Jim Thorpe

LOS ANGELES, Calif.Pictureworks Entertainment, the National Congress of American Indians, and several of Jim Thorpe’s descendants aannounced Wednesday the launch of “Take Back What Was Stolen,” an initiative to restore Thorpe’s status as the sole gold medal champion of the 1912 Olympic decathlon and pentathlon.

It was 108 years ago today, July 15, 1913, when Thorpe (Sac and Fox, Potawatomi) was awarded two Olympic gold medals at the Stockholm Olympic Games. 

The next year after his Olympic victory,  the International Olympic Committee (IOC) stripped Thorpe of his two gold medals and struck his name from the Olympic history books. Thorpe set incredible records in track and field.

The heavy-handed IOC measures came about because of a smear campaign that revealed he played minor league baseball prior to the 1912 Summer Games. Between 1909 and 1910, Thorpe was compensated for room and board. At the time, this was an infraction under IOC rules, which barred Olympians from participating in any sports for pay so that they could be classified as amateurs during competition. Throughout subsequent decades, Thorpe’s children and biographer Robert Wheeler and his wife Florence Ridlon convinced the IOC in the 1980s to reinstate his gold medal status. They eventually succeeded and his children were presented with duplicate gold medals in 1983.

However, the IOC did not go far enough. They neglected to restore Thorpe’s records and relegated him to co-champion––the silver winners, the athletes he’d previously beaten, had their silver medals elevated to gold when Thorpe was stripped of his remarkable achievements. The IOC allowed those athletes to keep their golds. 

The “Take Back What Was Stolen” petition calls for the IOC to make things right, to take the necessary steps to correct history and restore Thorpe’s proper status as the sole gold medalist in both the decathlon and pentathlon.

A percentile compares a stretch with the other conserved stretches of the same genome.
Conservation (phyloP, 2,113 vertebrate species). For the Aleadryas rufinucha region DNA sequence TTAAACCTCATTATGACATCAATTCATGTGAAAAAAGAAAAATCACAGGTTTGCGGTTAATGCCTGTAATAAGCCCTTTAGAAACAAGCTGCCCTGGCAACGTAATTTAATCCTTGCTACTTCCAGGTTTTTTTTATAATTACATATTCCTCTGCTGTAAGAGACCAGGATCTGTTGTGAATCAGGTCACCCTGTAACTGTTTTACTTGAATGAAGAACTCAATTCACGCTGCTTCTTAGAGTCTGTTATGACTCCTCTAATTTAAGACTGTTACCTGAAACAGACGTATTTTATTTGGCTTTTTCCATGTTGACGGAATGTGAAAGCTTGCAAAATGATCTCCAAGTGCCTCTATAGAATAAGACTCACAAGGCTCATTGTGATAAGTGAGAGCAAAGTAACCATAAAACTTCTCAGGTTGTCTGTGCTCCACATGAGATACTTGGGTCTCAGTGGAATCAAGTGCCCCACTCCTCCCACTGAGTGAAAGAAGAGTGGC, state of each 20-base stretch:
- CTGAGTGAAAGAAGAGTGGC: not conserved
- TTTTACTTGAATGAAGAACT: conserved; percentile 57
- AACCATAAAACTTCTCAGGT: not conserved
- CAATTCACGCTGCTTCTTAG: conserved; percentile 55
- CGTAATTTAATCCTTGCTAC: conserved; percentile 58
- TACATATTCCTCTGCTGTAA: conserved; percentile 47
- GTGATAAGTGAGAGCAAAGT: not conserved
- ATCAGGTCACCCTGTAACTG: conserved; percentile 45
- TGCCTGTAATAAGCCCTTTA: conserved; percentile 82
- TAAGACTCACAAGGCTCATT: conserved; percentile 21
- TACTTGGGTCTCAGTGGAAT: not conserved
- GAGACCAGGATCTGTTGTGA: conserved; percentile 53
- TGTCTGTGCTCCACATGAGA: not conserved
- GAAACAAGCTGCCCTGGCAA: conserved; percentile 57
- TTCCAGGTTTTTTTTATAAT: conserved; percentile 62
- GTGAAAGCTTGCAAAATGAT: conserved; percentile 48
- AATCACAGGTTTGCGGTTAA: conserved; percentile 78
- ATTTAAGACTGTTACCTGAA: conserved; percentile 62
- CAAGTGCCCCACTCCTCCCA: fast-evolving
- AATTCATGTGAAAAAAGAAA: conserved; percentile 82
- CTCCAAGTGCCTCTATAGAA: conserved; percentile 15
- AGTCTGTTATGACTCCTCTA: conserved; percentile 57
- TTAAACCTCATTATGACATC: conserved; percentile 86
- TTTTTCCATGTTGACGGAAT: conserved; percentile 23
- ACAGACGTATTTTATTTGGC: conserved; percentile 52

The petition and signatures will serve to support the resolution introduced in the U.S. House of Representatives last November by Rep. Deb Haaland (D-NM), tribal citizen of the Laguna Pueblo, to compel the IOC to correct the Olympic records set by Thorpe.

“This petition is an effort to gather over one million names and voices united in support of Jim and American athletic excellence, and Native American resilience,” said Nedra Darling, executive producer of Pictureworks Entertainment. “In a time where Americans, and arguably people all around the world, are confronting their long-held, discriminatory beliefs and behaviors, this is a tremendous opportunity for the IOC to get on the right side of history.”

The petition is part of a series of initiatives tied to “Bright Path,” the upcoming feature film chronicling Thorpe’s life and legacy from Pictureworks Entertainment.

Actor Martin Sensmeier (Tlingit, Koyukon-Athabasca)has been tapped to play the lead role of Thorpe in “Bright Path.”

The Tuolumne Band of Mewuk Indians, Mohegan Tribe, Yocha Dehe Wintun Nation, Tonto Apache Tribe, the Bear River Band of the Rohnerville Rancheria, the Chicken Ranch Rancheria of Me-wuk Indians of California, Sealaska Corporation, and Shingle Springs of Miwok Indians have partnered with Pictureworks Entertainment on “Bright Path.” 

You can sign the petition here.

Support Independent Indigenous Journalism

Native News Online is an independent, Indigenous-led newsroom with a crucial mission:  We want to change the narrative about Indian Country. We do this by producing intelligent, fact-based journalism that tells the full story from all corners of Indian Country.  We pride ourselves on covering the tribes you may have never heard of before and by respecting and listening to the communities we serve through our reporting. As newsrooms across the country continue to shrink, coverage of Indian Country is more important than ever, and we are committed to filling this ever-present hole in journalism.

Because we believe everyone in Indian Country deserves equal access to news and commentary pertaining to them, their relatives and their communities, the story you’ve just finished was free — and we want to keep it that way, for all readers. But we hope it inspires you to make a gift to Native News Online so that we can continue publishing more stories that make a difference to Native people, whether they live on or off the reservation. Your donation will help us keep producing quality journalism and elevating Indigenous voices. Any contribution of any amount, big or small, gives us a better, stronger future and allows us to remain a force for change. 
Donate to Native News Online today and support independent Indigenous journalism. Thank you.

About The Author
Levi Rickert
Author: Levi Rickert
Levi Rickert (Prairie Band Potawatomi Nation) is the founder, publisher and editor of Native News Online. He can be reached at [email protected]